In pictures sent from the Moon, the Earth appeared like a small, beautiful sphere in the dark and star-filled space, a sphere that is our planet.

How did Russia react?

allies in orbit
Allies in Orbit: Following the developments in building a space station, American Thomas Stafford and Russian Aleksey Leonov shake hands at the Apollo-Soyuz docking in 1975. In 1986, Russia launched the MIR space station.

Although there was no publicly declared promise of the Russian government that the Moon would be reached, evidence points to a hidden Moon landing program created by Russians. In the late 1960s, Russian scientists were testing the G-1, a giant rocket 40 percent stronger than the US Saturn rocket. With this rocket exploding on the test ramp in 1969, the Soviets fell behind America in the Space Race.

The Russians began to focus more on space stations. In April 1967, the first manned Soyuz satellite was launched; it was intended to dock with another satellite to form the first space station. However, Soyuz 2 was never launched, and Soyuz 1 was torn apart while entering the atmosphere. Soyuz 4 and 5 successfully connected in 1969 and created a living environment half the size of Apollo.

In 1971, the first Salyut space station hosted three astronauts for more than three weeks; but when returning to the atmosphere, a malfunction caused the pressure to drop suddenly, and all three astronauts died. By 1978, more than 50 Soyuz and Salyut missions and an American-Russian joint project were completed. The age of the space race was over, but a new page was about to be turned.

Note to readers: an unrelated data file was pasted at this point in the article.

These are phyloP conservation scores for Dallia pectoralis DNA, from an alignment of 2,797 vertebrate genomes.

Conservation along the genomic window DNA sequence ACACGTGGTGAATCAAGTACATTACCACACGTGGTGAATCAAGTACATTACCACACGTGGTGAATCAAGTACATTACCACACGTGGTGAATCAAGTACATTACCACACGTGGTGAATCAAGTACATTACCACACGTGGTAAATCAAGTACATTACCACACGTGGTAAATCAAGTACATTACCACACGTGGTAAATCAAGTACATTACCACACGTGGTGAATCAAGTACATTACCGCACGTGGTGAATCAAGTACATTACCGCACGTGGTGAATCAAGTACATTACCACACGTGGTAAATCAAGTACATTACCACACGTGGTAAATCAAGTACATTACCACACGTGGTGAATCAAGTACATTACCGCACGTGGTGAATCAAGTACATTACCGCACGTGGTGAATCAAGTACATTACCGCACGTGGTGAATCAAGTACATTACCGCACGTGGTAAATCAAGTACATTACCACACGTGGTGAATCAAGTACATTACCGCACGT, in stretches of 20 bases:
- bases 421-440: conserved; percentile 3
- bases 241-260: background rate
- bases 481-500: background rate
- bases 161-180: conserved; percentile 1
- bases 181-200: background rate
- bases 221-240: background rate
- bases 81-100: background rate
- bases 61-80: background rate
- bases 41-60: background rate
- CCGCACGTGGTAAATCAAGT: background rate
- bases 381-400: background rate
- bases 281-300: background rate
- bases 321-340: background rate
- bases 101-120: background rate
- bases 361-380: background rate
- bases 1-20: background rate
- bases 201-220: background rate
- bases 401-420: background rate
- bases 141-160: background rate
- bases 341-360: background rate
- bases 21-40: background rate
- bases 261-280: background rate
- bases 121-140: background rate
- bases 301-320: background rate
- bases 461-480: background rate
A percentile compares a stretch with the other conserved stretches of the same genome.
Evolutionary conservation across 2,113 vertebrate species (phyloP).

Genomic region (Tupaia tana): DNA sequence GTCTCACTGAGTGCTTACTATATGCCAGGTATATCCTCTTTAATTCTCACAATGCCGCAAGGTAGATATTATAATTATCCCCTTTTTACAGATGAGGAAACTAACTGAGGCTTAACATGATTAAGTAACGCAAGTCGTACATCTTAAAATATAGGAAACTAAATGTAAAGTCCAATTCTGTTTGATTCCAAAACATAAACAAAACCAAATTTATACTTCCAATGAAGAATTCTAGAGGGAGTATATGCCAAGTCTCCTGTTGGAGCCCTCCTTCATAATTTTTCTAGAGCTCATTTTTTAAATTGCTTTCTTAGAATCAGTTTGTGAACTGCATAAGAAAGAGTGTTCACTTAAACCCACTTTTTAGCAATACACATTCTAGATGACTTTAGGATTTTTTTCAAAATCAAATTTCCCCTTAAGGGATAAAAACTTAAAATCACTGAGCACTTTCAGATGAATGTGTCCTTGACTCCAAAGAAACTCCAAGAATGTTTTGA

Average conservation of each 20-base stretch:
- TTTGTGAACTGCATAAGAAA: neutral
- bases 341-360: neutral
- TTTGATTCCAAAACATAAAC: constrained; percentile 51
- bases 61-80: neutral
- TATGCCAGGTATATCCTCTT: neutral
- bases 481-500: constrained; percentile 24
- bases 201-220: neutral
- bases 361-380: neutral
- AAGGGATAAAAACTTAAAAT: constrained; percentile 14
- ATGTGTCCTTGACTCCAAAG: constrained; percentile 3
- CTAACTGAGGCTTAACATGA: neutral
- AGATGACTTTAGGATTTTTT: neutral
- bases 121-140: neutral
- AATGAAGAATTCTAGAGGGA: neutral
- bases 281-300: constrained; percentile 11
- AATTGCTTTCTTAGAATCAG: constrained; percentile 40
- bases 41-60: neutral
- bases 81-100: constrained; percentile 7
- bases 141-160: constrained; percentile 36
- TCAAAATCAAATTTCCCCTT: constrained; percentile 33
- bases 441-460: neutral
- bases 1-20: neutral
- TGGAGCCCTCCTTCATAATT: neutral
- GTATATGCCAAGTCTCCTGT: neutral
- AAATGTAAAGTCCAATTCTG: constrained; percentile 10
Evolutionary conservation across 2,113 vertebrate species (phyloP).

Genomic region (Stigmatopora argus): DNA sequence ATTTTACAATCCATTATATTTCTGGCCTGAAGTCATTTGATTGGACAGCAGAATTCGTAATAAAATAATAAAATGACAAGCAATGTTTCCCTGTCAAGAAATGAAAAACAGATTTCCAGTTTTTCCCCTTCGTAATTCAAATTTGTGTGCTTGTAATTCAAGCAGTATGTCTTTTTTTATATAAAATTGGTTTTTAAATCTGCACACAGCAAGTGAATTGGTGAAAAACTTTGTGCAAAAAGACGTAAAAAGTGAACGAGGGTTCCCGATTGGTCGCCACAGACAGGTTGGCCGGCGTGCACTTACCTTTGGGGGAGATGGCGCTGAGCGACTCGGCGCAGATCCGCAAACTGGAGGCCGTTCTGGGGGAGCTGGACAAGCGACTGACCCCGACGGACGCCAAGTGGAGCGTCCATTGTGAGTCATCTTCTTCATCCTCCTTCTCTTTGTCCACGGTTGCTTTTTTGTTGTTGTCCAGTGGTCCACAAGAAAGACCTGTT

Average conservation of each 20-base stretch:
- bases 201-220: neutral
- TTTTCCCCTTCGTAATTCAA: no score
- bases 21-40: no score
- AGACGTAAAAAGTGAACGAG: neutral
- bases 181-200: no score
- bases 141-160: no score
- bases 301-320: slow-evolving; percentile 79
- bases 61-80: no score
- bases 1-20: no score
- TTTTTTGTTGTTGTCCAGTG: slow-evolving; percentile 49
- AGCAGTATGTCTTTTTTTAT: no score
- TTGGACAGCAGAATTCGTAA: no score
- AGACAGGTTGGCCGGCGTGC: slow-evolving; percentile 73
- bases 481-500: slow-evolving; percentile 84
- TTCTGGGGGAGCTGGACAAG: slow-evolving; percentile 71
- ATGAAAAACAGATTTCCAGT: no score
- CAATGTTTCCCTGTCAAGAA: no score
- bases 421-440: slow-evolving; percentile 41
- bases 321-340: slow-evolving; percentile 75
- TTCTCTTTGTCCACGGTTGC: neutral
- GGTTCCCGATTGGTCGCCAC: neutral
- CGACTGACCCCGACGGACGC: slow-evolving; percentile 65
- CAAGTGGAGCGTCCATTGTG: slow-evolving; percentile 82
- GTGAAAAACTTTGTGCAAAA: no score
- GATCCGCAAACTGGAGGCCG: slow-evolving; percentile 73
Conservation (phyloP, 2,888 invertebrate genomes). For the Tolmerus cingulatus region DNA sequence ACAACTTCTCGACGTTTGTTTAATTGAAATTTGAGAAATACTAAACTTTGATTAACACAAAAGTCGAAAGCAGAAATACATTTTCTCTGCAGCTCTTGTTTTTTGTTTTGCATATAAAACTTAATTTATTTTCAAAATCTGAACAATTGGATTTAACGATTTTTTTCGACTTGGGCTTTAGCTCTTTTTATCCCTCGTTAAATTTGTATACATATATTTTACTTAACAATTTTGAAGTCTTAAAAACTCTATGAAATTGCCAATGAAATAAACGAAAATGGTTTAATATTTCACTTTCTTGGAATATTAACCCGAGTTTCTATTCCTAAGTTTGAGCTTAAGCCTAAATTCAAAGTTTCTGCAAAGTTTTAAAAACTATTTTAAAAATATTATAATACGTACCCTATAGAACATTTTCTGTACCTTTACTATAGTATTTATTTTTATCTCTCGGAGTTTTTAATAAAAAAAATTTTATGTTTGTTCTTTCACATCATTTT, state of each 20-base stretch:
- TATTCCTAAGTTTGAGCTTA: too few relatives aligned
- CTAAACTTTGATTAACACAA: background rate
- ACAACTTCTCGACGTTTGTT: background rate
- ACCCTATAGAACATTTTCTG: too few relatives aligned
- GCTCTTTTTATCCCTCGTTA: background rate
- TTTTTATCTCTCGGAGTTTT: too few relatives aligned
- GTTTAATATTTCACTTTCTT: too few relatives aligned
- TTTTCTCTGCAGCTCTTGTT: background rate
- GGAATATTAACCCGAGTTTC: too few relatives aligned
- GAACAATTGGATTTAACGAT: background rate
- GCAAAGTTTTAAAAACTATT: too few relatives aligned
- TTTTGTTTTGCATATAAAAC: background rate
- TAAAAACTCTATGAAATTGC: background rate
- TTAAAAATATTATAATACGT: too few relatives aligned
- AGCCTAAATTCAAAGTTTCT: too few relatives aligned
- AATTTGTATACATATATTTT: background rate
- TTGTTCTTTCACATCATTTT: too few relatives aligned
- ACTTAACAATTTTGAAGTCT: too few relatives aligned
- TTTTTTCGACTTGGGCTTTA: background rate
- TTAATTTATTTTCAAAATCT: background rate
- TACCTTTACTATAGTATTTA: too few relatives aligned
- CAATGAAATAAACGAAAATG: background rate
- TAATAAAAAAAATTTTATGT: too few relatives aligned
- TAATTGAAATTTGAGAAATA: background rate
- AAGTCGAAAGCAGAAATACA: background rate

The future of humanity in space

The techniques used in the Apollo Program are unlikely to be reused. These methods were surprisingly extravagant. 98 percent of the weight of the Saturn rocket was the fuel stored in its first three sections. All three of these sections were separated from the spacecraft before it left the Earth’s orbit.

On the return journey, the Lunar Module was abandoned early and only the Command Module returned to Earth. This was like starting the ocean voyage with a transatlantic cruise, then abandoning most of the ship to the sea after leaving the port, continuing the voyage in a lifeboat, and leaving it to swim ashore on a lifebuoy.

The Space Shuttle, a more efficient spacecraft with reusable fuel tanks and an atmosphere reentry vehicle capable of placing satellites in orbit at a lower cost, was later adopted by the United States. The Soviet Union focused on the construction of space laboratories that are sent into orbit and are able to make an astronaut live in space for six months or more.

One day, these technologies could enable people to initially live in Earth’s orbit and then in the depths of space. It may be possible to build city-size space colonies that can produce their own food and obtain their minerals from small planets. Sunlight can also serve as a power source.